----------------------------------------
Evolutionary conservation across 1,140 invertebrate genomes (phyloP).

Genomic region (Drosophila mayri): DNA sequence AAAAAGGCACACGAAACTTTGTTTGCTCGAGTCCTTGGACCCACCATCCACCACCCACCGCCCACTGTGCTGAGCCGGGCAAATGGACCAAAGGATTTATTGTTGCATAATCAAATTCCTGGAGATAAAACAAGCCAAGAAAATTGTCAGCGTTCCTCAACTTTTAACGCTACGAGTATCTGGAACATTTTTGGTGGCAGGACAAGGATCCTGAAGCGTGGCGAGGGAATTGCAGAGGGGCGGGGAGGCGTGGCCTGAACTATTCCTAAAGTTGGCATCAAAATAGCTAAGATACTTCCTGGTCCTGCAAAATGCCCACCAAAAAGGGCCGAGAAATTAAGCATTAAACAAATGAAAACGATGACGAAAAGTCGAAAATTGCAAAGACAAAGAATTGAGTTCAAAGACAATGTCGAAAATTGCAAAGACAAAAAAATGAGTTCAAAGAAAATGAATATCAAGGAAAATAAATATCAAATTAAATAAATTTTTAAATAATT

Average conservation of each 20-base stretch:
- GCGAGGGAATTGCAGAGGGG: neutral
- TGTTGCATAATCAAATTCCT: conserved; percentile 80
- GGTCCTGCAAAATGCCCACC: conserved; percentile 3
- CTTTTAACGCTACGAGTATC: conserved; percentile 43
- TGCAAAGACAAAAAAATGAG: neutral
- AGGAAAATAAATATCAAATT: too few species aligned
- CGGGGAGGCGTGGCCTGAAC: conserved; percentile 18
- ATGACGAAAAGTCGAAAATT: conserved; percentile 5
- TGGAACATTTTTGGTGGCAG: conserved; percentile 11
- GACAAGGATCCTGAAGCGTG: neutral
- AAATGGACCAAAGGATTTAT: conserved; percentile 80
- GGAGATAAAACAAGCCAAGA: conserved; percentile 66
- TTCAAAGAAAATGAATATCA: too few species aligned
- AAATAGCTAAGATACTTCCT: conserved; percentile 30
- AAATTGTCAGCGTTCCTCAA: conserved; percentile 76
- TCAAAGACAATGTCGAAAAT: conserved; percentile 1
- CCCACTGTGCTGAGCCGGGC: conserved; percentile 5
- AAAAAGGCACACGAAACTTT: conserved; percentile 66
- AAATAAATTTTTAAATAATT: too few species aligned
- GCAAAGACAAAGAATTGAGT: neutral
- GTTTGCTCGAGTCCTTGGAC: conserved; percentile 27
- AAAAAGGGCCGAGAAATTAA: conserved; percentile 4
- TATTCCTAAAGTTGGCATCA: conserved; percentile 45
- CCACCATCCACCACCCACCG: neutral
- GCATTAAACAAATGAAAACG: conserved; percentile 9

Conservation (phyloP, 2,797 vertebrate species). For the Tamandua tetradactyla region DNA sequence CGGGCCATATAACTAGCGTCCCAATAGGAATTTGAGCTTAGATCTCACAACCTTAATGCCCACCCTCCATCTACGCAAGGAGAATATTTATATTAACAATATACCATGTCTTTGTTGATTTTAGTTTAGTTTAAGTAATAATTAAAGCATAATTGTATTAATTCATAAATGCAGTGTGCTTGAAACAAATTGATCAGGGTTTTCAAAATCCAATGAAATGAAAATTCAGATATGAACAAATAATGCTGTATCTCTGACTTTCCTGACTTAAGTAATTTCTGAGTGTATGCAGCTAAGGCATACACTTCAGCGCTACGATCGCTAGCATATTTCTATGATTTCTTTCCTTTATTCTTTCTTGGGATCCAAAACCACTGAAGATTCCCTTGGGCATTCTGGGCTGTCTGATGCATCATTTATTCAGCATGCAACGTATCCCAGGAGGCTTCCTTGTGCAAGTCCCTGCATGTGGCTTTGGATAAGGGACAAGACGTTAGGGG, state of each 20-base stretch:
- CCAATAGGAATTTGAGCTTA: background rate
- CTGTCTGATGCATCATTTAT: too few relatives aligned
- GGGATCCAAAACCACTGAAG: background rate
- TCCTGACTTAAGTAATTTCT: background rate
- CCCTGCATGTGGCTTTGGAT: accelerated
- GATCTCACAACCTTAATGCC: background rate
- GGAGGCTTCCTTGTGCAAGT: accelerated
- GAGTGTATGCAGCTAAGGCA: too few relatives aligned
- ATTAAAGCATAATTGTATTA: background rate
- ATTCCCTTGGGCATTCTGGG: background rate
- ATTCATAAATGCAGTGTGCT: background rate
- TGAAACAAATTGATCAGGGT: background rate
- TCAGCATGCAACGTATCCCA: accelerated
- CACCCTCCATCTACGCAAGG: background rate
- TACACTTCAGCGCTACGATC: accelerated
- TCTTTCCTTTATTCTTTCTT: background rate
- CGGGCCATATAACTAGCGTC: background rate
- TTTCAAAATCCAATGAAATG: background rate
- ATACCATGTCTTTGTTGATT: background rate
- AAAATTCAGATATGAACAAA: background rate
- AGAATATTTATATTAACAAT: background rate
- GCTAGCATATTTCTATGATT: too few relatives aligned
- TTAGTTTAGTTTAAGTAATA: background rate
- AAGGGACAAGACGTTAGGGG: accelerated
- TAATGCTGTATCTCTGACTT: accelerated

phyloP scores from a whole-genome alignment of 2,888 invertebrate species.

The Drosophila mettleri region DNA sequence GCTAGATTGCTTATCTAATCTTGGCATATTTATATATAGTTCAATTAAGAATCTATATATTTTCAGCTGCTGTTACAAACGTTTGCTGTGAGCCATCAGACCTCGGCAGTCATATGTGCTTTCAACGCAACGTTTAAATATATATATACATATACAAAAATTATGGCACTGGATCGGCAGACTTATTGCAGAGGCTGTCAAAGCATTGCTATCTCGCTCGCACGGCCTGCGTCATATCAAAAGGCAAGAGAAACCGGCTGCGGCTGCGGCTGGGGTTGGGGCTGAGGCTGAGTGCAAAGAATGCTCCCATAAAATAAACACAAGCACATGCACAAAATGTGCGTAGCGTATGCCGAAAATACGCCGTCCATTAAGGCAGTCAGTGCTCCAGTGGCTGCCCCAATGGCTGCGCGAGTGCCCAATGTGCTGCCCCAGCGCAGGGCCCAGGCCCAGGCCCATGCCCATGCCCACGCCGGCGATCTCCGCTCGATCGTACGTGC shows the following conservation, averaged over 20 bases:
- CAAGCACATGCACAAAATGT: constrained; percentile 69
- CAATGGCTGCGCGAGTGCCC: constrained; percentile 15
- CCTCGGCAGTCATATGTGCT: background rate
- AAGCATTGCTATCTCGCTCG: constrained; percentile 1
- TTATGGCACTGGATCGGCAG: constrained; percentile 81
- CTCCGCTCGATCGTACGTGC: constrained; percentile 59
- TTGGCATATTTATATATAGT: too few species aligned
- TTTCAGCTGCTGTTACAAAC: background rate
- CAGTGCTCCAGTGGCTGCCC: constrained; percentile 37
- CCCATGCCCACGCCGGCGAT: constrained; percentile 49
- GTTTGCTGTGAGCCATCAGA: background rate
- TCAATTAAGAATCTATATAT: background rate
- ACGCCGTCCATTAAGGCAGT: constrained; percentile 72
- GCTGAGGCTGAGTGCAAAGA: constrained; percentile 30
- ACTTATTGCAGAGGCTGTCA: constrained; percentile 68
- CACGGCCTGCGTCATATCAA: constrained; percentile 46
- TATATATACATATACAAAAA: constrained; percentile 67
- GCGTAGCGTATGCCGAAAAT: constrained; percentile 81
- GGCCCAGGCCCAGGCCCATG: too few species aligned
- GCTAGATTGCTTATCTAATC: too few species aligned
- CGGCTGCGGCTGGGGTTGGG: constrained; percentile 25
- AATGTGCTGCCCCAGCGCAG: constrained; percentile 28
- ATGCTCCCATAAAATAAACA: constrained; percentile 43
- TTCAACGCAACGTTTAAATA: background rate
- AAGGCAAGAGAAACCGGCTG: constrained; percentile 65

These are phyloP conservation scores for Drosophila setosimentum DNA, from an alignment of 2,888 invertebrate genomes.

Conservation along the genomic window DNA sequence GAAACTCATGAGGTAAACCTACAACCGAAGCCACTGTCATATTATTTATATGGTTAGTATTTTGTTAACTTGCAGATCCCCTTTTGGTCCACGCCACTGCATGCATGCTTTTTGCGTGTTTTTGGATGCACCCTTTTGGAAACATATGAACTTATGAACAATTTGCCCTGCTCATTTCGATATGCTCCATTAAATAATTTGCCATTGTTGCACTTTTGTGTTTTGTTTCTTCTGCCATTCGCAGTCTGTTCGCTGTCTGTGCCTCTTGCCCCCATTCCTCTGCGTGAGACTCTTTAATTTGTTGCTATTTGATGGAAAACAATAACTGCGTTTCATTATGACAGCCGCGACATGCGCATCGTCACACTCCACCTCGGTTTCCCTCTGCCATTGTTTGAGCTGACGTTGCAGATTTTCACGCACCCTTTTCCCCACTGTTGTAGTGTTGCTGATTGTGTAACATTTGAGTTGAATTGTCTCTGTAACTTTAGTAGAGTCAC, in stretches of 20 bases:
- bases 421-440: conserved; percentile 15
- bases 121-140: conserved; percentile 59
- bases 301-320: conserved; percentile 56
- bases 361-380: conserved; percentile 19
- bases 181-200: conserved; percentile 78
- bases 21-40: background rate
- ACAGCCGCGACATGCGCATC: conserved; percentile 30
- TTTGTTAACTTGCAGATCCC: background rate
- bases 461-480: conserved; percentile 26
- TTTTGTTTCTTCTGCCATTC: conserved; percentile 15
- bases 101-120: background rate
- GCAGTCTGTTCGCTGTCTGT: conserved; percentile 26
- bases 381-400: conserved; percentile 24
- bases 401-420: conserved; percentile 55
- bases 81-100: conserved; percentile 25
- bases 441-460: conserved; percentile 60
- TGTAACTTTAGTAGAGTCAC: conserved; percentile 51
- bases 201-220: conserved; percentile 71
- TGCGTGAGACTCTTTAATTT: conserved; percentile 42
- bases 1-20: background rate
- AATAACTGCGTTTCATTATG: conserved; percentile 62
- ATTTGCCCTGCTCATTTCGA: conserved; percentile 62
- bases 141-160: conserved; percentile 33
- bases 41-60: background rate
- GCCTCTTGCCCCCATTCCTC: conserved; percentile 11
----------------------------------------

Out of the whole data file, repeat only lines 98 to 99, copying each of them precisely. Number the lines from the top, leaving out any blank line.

- bases 81-100: conserved; percentile 25
- bases 441-460: conserved; percentile 60